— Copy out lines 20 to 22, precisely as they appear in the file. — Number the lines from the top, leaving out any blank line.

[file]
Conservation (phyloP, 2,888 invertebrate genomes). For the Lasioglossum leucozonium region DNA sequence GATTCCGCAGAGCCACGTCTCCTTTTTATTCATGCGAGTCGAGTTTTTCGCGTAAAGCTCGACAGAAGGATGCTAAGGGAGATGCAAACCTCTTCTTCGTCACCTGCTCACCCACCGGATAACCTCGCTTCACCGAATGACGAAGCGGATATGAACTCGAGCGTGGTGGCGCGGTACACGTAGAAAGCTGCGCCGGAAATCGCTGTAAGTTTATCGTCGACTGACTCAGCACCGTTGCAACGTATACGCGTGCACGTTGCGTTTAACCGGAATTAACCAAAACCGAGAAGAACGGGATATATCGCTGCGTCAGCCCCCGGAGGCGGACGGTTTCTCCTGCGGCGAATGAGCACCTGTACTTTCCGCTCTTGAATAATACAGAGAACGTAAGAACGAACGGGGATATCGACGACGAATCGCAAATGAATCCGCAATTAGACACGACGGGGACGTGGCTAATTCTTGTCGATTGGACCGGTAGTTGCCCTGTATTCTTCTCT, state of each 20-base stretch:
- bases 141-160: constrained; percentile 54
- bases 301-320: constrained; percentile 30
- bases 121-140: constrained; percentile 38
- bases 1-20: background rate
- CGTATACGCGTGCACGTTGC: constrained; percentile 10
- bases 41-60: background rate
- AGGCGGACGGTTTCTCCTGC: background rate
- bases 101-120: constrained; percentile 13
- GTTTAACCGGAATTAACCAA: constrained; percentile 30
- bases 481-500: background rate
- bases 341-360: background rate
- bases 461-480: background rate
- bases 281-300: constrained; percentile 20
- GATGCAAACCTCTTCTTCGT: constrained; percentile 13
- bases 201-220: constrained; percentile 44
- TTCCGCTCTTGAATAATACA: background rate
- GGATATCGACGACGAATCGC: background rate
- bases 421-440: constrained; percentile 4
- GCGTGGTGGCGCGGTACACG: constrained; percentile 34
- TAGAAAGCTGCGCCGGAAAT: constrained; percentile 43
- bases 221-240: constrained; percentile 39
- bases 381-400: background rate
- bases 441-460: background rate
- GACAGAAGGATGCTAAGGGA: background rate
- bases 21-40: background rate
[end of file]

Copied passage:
- GCGTGGTGGCGCGGTACACG: constrained; percentile 34
- TAGAAAGCTGCGCCGGAAAT: constrained; percentile 43
- bases 221-240: constrained; percentile 39